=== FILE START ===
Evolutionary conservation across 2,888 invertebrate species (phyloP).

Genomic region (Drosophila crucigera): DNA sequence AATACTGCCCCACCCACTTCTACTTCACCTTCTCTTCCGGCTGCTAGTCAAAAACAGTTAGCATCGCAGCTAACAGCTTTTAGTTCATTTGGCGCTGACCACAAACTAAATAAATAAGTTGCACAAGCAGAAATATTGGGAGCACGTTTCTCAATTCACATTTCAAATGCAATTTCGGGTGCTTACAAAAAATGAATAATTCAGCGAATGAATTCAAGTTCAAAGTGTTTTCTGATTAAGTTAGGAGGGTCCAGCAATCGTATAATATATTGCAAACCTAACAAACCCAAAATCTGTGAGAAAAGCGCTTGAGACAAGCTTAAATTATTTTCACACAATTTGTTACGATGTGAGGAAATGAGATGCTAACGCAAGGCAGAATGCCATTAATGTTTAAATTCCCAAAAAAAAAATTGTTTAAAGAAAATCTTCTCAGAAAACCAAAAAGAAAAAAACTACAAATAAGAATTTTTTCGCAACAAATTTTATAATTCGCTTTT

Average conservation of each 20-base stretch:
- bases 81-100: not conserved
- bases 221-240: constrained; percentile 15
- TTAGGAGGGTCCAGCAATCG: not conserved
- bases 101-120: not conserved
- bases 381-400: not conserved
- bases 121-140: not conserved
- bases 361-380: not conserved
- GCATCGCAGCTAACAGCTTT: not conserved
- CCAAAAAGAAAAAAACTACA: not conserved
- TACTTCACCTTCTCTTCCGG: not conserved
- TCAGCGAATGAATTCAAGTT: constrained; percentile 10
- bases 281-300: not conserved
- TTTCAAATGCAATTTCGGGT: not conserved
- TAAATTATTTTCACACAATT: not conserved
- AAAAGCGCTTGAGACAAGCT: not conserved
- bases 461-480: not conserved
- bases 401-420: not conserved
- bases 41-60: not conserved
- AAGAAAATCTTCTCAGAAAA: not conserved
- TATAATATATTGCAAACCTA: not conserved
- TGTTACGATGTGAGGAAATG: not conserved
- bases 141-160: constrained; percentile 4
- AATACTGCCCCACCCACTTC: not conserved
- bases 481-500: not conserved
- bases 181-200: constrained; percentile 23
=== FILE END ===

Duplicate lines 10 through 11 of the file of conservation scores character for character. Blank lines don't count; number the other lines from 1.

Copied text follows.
- bases 361-380: not conserved
- GCATCGCAGCTAACAGCTTT: not conserved